Euro 2000 | The greatest football tournament of them all

Italy and Turkey will kick off the 16th edition of the European Championships and in the process kickstart two months of international football that also includes the Copa America, the CONCACAF Gold Cup, and the Olympics. And just when your missus thought football was over for at least a couple of months.

I love these international tournaments. There is very little room for error, which creates tension and drama. In other words, there will be tears. Lots of tears. And few tournaments produced as much drama (and tears) as Euro 2000.

Most of you will have recollections of your favourite international tournament. For many South Africans, Afcon ’96 is an obvious choice. The old-timers are particularly nostalgic about Mexico ’70, the Dutch could speak about Euro ’88 all day. Whilst Sir Alex Ferguson has referred to Mexico ’86 as the last great World Cup.

Russia ’18 was an excellent tournament and is the best World Cup I have watched. But, without a doubt, Euro 2000 is the greatest international championship that I can recall since I began watching football as a child.

It wasn’t just the drama, it was a tournament filled with some of the best footballers on the planet, who were in their prime. And they delivered. Zidane, Raul, Figo, Beckham, Guardiola, Rui Costa, Owen, Totti, Kluivert, Scholes, Del Piero, Sukur. My goodness, the list goes on and on.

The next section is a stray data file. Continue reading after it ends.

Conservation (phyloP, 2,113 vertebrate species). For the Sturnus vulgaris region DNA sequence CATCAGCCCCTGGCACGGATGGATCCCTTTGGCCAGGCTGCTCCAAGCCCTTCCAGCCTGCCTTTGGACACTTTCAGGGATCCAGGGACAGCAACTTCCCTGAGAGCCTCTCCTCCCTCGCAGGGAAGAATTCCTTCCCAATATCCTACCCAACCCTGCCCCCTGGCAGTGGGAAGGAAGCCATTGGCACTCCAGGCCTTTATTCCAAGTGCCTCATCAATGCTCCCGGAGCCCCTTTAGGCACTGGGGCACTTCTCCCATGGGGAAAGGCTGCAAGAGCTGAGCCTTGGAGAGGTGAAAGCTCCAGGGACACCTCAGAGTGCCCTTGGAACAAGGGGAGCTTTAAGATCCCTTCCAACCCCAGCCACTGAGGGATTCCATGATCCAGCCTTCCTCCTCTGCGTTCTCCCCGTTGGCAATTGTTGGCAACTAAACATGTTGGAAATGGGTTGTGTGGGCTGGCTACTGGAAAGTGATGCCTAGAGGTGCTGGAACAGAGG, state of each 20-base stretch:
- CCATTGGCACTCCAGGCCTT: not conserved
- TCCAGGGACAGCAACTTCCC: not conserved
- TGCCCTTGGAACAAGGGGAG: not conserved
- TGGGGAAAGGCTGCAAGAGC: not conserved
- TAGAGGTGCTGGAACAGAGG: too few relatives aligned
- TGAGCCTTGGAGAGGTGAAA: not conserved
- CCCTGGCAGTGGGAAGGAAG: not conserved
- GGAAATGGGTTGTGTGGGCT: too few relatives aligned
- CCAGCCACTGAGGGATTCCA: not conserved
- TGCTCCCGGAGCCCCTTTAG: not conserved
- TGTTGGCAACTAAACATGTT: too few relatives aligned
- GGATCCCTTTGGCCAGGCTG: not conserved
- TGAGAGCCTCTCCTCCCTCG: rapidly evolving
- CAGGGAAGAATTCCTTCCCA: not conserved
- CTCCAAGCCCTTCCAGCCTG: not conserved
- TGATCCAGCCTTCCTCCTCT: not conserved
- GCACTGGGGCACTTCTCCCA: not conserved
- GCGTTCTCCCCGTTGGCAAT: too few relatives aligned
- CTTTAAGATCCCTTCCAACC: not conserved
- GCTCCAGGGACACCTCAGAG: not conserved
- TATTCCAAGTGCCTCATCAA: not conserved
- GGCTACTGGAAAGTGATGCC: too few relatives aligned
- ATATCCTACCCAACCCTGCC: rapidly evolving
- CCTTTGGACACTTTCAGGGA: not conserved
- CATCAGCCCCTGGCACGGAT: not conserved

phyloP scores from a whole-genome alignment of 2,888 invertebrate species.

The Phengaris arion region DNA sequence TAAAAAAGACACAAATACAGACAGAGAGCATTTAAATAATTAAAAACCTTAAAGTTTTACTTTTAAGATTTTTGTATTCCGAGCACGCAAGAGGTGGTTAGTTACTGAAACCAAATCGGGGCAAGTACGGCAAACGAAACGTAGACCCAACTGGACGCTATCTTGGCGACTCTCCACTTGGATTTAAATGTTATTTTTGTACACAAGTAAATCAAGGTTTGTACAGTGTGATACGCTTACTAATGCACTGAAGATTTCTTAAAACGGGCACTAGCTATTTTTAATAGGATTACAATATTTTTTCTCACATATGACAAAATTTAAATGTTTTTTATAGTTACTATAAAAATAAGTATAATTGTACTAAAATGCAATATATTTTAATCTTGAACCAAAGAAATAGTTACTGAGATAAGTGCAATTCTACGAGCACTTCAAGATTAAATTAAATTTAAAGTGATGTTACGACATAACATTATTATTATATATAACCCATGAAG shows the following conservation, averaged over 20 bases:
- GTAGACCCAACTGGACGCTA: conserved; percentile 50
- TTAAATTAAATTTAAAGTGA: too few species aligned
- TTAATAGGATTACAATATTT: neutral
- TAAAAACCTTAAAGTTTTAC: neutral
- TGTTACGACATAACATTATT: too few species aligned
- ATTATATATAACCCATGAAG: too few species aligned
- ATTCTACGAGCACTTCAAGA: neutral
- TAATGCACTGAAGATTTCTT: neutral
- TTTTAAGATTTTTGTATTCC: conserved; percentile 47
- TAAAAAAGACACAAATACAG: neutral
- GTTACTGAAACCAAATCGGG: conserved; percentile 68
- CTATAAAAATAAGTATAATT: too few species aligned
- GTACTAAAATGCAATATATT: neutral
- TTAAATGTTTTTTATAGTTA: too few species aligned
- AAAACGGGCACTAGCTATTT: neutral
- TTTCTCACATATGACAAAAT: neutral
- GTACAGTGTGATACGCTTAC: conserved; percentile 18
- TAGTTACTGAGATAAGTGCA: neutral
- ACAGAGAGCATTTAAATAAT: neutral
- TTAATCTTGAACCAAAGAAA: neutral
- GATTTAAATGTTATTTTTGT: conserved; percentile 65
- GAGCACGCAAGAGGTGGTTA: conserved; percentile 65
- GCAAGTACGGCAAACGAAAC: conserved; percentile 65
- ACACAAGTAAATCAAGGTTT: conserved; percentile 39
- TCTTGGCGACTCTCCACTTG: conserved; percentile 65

Of course, a significant part of the success of Euro 2000 was the participation of the fans. The cheers of ecstasy, or heads in hands after a heartbreaking loss. Oh, don’t forget the tears. Even though the tournament was co-hosted by Belgium and the Netherlands, it was the Dutch fans who were really memorable with their sea of orange at every Oranje match.

If Euro ’20 is anything like Euro 2000, we are in for a treat. Likewise with the Copa America. Better warn your better half.

Golden Boot

5 goals

 Savo Milosevic (Yugoslavia)

Patrick Kluivert (Netherlands)

Player of the Tournament

Zinedine Zidane (France)

Here are the 10 matches that defined these unforgettable championships.

Portugal vs EnglandGroup A

PSV Stadion – Eindhoven

Group A was the proverbial group of death featuring England, Portugal, Germany, and Romania. Thanks to two David Beckham assists, Paul Scholes and Steve McManaman push England out to an early lead.

But the soon-to-be the most expensive player in the world, Luis Figo, and his partner in crime, Rui Costa, takeover proceedings, as Portugal’s much-heralded golden generation finally come to fruition. This would be the first in a series of tournaments in which Portugal shattered English dreams

England vs Romania – Group A

Stade du Pays de Charleroi – Charleroi

Once again England find themselves in the lead in this winner take all matchup, and rematch from France ’98. But in a case of painful déjà vu for the Three Lions, weak goalkeeping from Nigel Martyn and an 89th-minute penalty concession by Phil Neville send England crashing out in the First Round along with their arch-rivals Germany.

Italy vs Sweden – Group B

PSV Stadion – Eindhoven

Since reaching the World Cup Final at USA ’94, the Azzuri were seen as a team in decline, as a result, they weren’t on many people’s favourites list. But the new generation of Del Piero and Totti were on a mission to prove the naysayers wrong.

Italy comfortably qualified top of the group, and proceed to knock out their Scandinavian opponents, with Del Piero scoring a late winner to break Swedish hearts.

Yugoslavia vs Slovenia – Group C

Stade du Pays de Charleroi – Charleroi

What. A. Match. The two former Yugoslav republics entertain the Charleroi crowd with end to end football. Legendary Slovenian playmaker Zlatko Zahovic provides two goals and an assist to give Slovenia a three-nil lead.